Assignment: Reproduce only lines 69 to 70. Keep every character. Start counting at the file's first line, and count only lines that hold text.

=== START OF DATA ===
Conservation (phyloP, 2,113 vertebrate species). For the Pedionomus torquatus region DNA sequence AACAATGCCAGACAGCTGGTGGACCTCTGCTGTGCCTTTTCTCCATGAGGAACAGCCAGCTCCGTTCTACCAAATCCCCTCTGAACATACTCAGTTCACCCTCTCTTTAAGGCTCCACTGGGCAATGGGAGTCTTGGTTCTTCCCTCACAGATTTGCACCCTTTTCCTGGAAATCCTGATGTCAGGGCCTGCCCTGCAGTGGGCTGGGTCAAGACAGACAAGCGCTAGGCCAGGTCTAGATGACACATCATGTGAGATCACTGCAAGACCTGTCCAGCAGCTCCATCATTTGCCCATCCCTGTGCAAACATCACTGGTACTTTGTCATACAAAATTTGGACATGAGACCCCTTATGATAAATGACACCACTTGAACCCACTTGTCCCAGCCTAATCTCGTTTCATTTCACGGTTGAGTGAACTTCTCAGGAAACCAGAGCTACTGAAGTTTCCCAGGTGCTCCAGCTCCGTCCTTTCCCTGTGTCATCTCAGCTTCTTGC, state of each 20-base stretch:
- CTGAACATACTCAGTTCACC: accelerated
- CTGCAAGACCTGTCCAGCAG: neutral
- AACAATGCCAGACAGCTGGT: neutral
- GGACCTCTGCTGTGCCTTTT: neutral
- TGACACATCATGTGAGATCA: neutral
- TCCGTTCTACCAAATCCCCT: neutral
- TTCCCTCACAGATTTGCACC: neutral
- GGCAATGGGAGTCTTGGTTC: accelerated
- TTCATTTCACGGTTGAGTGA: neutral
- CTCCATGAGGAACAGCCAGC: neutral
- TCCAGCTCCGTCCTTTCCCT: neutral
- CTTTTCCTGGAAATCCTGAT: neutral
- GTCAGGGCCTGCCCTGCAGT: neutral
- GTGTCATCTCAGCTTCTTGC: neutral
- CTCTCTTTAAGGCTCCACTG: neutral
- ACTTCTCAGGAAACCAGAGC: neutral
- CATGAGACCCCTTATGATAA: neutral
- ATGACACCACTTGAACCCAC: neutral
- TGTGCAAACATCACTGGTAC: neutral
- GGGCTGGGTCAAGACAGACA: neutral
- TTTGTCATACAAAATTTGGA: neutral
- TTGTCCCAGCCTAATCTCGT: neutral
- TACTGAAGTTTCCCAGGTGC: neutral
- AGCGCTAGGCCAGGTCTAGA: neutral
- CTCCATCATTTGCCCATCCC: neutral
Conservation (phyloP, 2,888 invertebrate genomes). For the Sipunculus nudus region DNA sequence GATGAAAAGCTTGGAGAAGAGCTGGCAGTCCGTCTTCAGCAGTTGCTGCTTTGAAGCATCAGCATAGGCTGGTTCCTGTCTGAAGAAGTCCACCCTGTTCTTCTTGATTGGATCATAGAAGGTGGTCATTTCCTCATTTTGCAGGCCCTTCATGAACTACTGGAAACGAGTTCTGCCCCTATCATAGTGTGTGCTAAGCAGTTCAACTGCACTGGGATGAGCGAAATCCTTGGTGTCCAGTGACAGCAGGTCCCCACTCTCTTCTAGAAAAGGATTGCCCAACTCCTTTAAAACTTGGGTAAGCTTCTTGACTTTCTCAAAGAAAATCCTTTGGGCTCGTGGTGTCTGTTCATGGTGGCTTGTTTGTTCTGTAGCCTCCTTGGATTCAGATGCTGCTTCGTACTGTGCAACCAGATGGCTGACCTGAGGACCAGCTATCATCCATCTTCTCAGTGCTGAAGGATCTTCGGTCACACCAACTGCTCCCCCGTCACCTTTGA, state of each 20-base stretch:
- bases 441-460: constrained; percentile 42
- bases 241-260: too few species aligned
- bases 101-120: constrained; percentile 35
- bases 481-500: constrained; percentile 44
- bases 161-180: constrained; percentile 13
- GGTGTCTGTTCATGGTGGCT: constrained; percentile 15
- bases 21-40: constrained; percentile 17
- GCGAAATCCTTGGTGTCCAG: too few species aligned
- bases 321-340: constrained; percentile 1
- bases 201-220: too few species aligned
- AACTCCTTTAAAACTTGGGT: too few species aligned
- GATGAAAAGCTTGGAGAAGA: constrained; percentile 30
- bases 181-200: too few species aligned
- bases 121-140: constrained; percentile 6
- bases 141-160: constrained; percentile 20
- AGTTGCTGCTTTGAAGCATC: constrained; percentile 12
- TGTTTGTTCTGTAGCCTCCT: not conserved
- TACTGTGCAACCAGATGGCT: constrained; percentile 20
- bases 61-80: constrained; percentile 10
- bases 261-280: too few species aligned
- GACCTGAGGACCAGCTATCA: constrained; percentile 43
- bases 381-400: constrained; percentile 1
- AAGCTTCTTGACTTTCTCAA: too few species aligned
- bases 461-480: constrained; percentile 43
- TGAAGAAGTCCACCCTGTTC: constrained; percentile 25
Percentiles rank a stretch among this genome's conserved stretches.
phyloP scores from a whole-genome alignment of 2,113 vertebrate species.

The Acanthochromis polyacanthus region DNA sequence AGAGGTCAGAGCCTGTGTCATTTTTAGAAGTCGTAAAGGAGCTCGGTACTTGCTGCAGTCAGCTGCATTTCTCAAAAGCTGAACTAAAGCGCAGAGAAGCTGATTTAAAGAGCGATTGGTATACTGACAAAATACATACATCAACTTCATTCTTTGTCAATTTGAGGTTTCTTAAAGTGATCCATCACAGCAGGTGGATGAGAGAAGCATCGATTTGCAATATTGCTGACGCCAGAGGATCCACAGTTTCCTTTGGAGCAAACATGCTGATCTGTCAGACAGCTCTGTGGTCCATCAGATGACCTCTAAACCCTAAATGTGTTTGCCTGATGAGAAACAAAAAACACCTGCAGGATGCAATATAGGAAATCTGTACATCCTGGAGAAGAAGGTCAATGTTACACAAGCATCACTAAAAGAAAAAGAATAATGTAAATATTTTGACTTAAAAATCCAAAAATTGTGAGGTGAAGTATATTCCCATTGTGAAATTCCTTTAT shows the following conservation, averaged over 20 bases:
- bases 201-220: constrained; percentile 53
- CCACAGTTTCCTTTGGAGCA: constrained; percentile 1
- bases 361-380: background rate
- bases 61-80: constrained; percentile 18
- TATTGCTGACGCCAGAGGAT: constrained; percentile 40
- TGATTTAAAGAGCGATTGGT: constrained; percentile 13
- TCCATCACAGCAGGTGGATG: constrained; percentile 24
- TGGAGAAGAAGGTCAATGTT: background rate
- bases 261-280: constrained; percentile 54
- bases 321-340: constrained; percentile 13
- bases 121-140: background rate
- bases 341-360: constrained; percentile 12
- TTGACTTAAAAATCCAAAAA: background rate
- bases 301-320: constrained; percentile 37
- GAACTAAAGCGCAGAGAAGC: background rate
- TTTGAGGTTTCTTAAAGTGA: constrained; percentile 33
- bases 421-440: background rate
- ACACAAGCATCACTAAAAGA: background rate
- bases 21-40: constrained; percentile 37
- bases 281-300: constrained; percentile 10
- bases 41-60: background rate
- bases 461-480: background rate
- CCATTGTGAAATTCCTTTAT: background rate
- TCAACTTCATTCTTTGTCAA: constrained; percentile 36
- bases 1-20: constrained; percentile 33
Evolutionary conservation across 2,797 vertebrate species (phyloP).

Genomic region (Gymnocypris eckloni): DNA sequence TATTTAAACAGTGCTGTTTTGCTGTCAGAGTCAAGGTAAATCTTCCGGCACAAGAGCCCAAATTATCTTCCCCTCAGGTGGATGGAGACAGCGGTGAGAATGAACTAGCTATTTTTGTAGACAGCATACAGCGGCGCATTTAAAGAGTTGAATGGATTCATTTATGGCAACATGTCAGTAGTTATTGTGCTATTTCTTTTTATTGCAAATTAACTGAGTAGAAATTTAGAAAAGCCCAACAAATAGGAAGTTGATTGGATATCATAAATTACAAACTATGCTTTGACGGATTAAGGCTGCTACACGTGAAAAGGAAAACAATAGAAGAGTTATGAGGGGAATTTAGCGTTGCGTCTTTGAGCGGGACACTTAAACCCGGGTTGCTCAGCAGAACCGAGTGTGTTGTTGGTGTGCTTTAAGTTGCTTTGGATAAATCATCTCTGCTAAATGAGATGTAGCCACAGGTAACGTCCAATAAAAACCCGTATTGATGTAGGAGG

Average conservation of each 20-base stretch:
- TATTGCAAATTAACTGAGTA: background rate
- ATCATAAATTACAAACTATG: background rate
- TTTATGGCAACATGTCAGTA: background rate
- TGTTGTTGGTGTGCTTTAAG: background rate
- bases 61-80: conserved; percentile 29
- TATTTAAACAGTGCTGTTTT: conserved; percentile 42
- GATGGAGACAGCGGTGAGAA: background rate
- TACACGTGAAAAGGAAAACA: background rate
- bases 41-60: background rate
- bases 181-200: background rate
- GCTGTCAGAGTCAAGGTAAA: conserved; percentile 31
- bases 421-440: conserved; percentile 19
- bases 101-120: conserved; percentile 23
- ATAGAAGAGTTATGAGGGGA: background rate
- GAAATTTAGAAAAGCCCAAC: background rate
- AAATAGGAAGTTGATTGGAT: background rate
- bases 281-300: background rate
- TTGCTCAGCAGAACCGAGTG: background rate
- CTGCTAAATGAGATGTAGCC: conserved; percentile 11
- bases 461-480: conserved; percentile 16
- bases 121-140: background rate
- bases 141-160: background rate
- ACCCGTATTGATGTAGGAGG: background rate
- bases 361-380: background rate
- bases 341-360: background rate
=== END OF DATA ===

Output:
- bases 301-320: constrained; percentile 37
- GAACTAAAGCGCAGAGAAGC: background rate